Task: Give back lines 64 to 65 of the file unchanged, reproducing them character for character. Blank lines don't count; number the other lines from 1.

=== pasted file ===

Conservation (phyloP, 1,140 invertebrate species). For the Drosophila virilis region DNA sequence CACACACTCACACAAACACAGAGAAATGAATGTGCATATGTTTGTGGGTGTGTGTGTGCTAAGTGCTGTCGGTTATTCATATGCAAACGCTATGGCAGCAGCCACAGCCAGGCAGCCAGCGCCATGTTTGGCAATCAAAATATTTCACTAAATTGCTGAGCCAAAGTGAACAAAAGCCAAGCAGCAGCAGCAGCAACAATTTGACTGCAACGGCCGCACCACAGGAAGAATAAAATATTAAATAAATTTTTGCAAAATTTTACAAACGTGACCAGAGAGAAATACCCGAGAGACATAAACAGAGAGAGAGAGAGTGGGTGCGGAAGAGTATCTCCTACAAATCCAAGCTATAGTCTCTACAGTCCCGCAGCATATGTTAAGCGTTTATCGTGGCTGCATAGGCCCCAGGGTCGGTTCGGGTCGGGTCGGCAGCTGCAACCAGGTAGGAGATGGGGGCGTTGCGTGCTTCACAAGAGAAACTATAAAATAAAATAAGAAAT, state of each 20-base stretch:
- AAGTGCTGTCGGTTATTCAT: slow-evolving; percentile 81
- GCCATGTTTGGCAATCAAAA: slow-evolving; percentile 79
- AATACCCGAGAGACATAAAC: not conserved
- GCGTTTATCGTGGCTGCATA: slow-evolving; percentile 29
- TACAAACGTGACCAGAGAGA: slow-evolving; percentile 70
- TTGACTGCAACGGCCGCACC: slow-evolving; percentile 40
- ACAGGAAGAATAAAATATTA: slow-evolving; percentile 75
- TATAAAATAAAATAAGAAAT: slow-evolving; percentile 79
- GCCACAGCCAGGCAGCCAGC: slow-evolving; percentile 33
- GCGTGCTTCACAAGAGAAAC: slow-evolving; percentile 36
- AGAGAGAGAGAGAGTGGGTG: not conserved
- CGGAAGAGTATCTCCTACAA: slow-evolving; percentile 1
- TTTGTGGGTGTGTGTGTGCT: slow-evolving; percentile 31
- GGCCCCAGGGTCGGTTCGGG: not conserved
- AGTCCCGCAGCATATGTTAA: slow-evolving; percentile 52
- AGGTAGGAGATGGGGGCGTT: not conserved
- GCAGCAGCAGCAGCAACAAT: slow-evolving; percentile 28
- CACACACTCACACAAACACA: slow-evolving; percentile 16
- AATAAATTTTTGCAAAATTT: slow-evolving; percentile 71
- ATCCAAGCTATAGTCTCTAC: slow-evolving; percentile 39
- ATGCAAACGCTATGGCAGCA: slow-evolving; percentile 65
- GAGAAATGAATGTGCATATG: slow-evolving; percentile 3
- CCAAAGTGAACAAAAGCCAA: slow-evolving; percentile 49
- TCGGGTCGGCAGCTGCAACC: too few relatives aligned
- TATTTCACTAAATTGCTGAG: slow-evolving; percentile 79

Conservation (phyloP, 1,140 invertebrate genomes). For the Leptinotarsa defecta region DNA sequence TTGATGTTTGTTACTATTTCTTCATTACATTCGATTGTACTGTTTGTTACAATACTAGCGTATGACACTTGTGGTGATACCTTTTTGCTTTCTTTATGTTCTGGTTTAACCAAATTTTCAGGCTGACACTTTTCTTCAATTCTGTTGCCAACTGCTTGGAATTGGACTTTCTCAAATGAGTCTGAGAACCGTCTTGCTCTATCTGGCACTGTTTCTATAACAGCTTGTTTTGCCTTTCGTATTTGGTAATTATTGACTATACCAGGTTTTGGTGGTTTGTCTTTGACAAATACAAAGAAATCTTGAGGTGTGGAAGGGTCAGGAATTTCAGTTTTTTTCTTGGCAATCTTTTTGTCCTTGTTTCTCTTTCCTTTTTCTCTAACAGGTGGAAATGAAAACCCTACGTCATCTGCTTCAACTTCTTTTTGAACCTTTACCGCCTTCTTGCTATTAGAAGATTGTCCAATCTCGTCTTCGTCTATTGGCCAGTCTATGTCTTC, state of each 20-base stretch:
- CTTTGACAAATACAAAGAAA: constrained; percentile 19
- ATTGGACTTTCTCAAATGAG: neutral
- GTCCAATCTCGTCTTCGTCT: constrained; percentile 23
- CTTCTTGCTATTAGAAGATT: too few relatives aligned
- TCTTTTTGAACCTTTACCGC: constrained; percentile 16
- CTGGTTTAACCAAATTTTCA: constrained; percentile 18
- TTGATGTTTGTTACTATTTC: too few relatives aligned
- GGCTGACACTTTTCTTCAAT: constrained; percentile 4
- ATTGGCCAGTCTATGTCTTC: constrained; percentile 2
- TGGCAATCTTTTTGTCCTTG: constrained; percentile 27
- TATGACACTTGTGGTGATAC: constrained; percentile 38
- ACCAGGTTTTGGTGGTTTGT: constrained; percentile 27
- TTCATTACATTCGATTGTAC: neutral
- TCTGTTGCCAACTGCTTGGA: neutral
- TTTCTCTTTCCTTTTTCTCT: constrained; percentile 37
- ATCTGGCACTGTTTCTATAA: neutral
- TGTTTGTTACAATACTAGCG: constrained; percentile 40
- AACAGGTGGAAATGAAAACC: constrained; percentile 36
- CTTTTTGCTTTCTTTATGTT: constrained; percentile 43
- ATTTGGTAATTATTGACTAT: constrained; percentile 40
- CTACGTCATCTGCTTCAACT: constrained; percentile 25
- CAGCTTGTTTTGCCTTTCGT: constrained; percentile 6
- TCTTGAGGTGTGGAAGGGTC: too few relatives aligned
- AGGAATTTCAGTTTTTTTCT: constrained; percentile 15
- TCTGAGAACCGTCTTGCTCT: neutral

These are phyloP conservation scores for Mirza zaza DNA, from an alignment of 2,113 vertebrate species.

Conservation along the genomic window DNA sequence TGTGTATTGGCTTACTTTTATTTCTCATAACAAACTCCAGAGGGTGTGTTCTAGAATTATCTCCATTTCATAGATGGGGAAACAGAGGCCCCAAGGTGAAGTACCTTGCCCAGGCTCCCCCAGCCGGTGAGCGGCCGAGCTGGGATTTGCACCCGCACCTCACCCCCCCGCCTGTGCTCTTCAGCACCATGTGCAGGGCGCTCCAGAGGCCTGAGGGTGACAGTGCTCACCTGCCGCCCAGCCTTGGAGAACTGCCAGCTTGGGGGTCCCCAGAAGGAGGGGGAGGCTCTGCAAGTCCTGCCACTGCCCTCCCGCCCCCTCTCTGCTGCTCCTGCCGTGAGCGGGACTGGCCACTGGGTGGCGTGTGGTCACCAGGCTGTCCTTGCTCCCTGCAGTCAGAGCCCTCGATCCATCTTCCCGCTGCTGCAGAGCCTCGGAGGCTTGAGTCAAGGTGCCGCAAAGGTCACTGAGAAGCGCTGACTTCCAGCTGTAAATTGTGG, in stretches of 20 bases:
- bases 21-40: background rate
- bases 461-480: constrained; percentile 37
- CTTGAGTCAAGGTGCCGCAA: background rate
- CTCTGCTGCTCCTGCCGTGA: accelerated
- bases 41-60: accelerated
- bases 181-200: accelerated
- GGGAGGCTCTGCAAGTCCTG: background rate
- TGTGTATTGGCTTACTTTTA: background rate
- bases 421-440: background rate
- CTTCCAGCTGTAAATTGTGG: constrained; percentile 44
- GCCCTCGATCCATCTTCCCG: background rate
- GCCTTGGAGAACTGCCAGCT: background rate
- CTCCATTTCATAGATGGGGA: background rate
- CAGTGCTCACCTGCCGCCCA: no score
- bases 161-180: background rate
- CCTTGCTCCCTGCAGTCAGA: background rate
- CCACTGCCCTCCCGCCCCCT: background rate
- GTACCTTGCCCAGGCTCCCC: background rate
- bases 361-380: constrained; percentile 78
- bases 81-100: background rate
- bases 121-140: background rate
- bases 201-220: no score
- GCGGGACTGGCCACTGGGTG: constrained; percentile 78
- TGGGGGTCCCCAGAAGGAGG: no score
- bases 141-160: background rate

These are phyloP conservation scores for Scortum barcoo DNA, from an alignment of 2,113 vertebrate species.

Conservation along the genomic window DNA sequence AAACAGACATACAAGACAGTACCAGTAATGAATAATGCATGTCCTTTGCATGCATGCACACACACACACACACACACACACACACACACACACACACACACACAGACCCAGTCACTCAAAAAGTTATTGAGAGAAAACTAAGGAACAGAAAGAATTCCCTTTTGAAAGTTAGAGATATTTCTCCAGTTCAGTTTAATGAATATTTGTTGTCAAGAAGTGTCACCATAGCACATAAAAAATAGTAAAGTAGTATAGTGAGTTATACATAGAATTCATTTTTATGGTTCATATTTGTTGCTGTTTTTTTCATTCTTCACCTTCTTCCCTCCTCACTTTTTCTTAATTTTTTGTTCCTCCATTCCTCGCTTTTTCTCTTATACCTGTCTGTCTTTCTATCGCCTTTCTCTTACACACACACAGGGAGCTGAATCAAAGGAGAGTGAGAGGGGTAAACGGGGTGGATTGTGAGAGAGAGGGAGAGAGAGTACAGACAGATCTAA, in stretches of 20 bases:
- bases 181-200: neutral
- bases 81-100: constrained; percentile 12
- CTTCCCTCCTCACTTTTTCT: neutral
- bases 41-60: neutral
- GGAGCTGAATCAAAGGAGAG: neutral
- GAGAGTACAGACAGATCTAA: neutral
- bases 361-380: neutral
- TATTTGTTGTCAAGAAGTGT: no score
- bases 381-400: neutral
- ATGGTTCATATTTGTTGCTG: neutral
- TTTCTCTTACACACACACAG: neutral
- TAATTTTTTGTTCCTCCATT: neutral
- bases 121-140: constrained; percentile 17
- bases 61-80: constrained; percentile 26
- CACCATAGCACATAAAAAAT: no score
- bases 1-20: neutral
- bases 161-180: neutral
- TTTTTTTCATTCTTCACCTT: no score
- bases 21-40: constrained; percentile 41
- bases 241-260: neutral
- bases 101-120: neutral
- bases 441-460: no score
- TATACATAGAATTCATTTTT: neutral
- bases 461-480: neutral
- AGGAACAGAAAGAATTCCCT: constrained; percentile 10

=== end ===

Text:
- CTTCCAGCTGTAAATTGTGG: constrained; percentile 44
- GCCCTCGATCCATCTTCCCG: background rate